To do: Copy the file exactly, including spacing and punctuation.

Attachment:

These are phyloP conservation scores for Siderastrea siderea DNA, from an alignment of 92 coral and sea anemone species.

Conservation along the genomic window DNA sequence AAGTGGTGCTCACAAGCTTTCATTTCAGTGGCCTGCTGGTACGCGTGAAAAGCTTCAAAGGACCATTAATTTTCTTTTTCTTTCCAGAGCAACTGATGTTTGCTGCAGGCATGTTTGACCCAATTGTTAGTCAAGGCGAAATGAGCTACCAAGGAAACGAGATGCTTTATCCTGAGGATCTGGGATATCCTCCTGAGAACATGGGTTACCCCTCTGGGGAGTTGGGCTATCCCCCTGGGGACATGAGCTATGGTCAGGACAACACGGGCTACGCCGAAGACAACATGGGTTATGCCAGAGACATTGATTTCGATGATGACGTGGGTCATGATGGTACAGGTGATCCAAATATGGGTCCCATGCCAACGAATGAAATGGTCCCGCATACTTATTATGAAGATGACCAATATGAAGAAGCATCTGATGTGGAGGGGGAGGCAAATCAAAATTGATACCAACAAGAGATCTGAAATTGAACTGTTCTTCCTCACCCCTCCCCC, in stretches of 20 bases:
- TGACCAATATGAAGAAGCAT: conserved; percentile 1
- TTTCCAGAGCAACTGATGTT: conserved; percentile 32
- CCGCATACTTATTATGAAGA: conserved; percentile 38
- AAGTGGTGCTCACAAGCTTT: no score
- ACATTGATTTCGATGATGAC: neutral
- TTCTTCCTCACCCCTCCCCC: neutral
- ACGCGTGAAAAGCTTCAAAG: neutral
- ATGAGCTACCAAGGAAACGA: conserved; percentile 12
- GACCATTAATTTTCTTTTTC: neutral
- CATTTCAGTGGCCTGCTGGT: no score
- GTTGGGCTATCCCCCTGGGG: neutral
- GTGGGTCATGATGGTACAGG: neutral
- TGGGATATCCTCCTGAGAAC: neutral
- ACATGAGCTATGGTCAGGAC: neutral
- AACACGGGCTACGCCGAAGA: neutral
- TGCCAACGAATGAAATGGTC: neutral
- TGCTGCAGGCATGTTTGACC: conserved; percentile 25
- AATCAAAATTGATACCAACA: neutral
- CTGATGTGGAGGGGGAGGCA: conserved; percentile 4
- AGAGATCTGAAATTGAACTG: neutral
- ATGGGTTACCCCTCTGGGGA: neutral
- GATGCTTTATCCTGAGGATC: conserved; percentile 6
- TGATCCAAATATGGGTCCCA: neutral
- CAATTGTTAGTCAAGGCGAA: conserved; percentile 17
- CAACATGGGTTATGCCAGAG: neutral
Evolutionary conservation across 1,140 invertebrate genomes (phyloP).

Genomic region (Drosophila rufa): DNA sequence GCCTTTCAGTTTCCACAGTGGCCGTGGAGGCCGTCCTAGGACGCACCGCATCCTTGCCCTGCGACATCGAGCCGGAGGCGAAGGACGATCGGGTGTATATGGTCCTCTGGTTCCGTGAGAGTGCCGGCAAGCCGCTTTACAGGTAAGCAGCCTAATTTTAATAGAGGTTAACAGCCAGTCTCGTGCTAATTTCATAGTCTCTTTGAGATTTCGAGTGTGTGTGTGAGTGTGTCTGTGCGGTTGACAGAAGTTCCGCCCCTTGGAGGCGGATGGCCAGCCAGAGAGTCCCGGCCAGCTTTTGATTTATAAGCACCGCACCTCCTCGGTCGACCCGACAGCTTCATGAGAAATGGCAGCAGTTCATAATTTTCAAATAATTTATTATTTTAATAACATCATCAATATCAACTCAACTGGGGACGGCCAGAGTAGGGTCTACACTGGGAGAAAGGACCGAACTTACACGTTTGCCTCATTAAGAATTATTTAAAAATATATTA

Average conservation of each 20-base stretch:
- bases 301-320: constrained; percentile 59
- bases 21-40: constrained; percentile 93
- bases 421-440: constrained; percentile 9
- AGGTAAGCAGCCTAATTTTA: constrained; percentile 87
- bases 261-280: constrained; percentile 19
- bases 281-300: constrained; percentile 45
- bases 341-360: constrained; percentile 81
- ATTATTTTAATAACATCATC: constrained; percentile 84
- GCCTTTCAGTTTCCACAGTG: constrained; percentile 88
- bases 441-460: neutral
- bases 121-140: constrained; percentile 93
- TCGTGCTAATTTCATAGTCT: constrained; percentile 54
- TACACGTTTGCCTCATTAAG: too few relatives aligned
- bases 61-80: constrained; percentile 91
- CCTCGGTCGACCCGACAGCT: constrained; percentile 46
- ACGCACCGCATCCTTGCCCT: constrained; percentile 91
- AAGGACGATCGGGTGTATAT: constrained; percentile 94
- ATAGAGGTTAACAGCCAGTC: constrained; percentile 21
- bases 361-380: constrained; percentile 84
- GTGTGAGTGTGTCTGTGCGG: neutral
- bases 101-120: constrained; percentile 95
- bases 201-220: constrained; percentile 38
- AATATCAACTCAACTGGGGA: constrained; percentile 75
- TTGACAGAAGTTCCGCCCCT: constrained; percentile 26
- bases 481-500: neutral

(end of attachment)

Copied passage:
These are phyloP conservation scores for Siderastrea siderea DNA, from an alignment of 92 coral and sea anemone species.

Conservation along the genomic window DNA sequence AAGTGGTGCTCACAAGCTTTCATTTCAGTGGCCTGCTGGTACGCGTGAAAAGCTTCAAAGGACCATTAATTTTCTTTTTCTTTCCAGAGCAACTGATGTTTGCTGCAGGCATGTTTGACCCAATTGTTAGTCAAGGCGAAATGAGCTACCAAGGAAACGAGATGCTTTATCCTGAGGATCTGGGATATCCTCCTGAGAACATGGGTTACCCCTCTGGGGAGTTGGGCTATCCCCCTGGGGACATGAGCTATGGTCAGGACAACACGGGCTACGCCGAAGACAACATGGGTTATGCCAGAGACATTGATTTCGATGATGACGTGGGTCATGATGGTACAGGTGATCCAAATATGGGTCCCATGCCAACGAATGAAATGGTCCCGCATACTTATTATGAAGATGACCAATATGAAGAAGCATCTGATGTGGAGGGGGAGGCAAATCAAAATTGATACCAACAAGAGATCTGAAATTGAACTGTTCTTCCTCACCCCTCCCCC, in stretches of 20 bases:
- TGACCAATATGAAGAAGCAT: conserved; percentile 1
- TTTCCAGAGCAACTGATGTT: conserved; percentile 32
- CCGCATACTTATTATGAAGA: conserved; percentile 38
- AAGTGGTGCTCACAAGCTTT: no score
- ACATTGATTTCGATGATGAC: neutral
- TTCTTCCTCACCCCTCCCCC: neutral
- ACGCGTGAAAAGCTTCAAAG: neutral
- ATGAGCTACCAAGGAAACGA: conserved; percentile 12
- GACCATTAATTTTCTTTTTC: neutral
- CATTTCAGTGGCCTGCTGGT: no score
- GTTGGGCTATCCCCCTGGGG: neutral
- GTGGGTCATGATGGTACAGG: neutral
- TGGGATATCCTCCTGAGAAC: neutral
- ACATGAGCTATGGTCAGGAC: neutral
- AACACGGGCTACGCCGAAGA: neutral
- TGCCAACGAATGAAATGGTC: neutral
- TGCTGCAGGCATGTTTGACC: conserved; percentile 25
- AATCAAAATTGATACCAACA: neutral
- CTGATGTGGAGGGGGAGGCA: conserved; percentile 4
- AGAGATCTGAAATTGAACTG: neutral
- ATGGGTTACCCCTCTGGGGA: neutral
- GATGCTTTATCCTGAGGATC: conserved; percentile 6
- TGATCCAAATATGGGTCCCA: neutral
- CAATTGTTAGTCAAGGCGAA: conserved; percentile 17
- CAACATGGGTTATGCCAGAG: neutral
Evolutionary conservation across 1,140 invertebrate genomes (phyloP).

Genomic region (Drosophila rufa): DNA sequence GCCTTTCAGTTTCCACAGTGGCCGTGGAGGCCGTCCTAGGACGCACCGCATCCTTGCCCTGCGACATCGAGCCGGAGGCGAAGGACGATCGGGTGTATATGGTCCTCTGGTTCCGTGAGAGTGCCGGCAAGCCGCTTTACAGGTAAGCAGCCTAATTTTAATAGAGGTTAACAGCCAGTCTCGTGCTAATTTCATAGTCTCTTTGAGATTTCGAGTGTGTGTGTGAGTGTGTCTGTGCGGTTGACAGAAGTTCCGCCCCTTGGAGGCGGATGGCCAGCCAGAGAGTCCCGGCCAGCTTTTGATTTATAAGCACCGCACCTCCTCGGTCGACCCGACAGCTTCATGAGAAATGGCAGCAGTTCATAATTTTCAAATAATTTATTATTTTAATAACATCATCAATATCAACTCAACTGGGGACGGCCAGAGTAGGGTCTACACTGGGAGAAAGGACCGAACTTACACGTTTGCCTCATTAAGAATTATTTAAAAATATATTA

Average conservation of each 20-base stretch:
- bases 301-320: constrained; percentile 59
- bases 21-40: constrained; percentile 93
- bases 421-440: constrained; percentile 9
- AGGTAAGCAGCCTAATTTTA: constrained; percentile 87
- bases 261-280: constrained; percentile 19
- bases 281-300: constrained; percentile 45
- bases 341-360: constrained; percentile 81
- ATTATTTTAATAACATCATC: constrained; percentile 84
- GCCTTTCAGTTTCCACAGTG: constrained; percentile 88
- bases 441-460: neutral
- bases 121-140: constrained; percentile 93
- TCGTGCTAATTTCATAGTCT: constrained; percentile 54
- TACACGTTTGCCTCATTAAG: too few relatives aligned
- bases 61-80: constrained; percentile 91
- CCTCGGTCGACCCGACAGCT: constrained; percentile 46
- ACGCACCGCATCCTTGCCCT: constrained; percentile 91
- AAGGACGATCGGGTGTATAT: constrained; percentile 94
- ATAGAGGTTAACAGCCAGTC: constrained; percentile 21
- bases 361-380: constrained; percentile 84
- GTGTGAGTGTGTCTGTGCGG: neutral
- bases 101-120: constrained; percentile 95
- bases 201-220: constrained; percentile 38
- AATATCAACTCAACTGGGGA: constrained; percentile 75
- TTGACAGAAGTTCCGCCCCT: constrained; percentile 26
- bases 481-500: neutral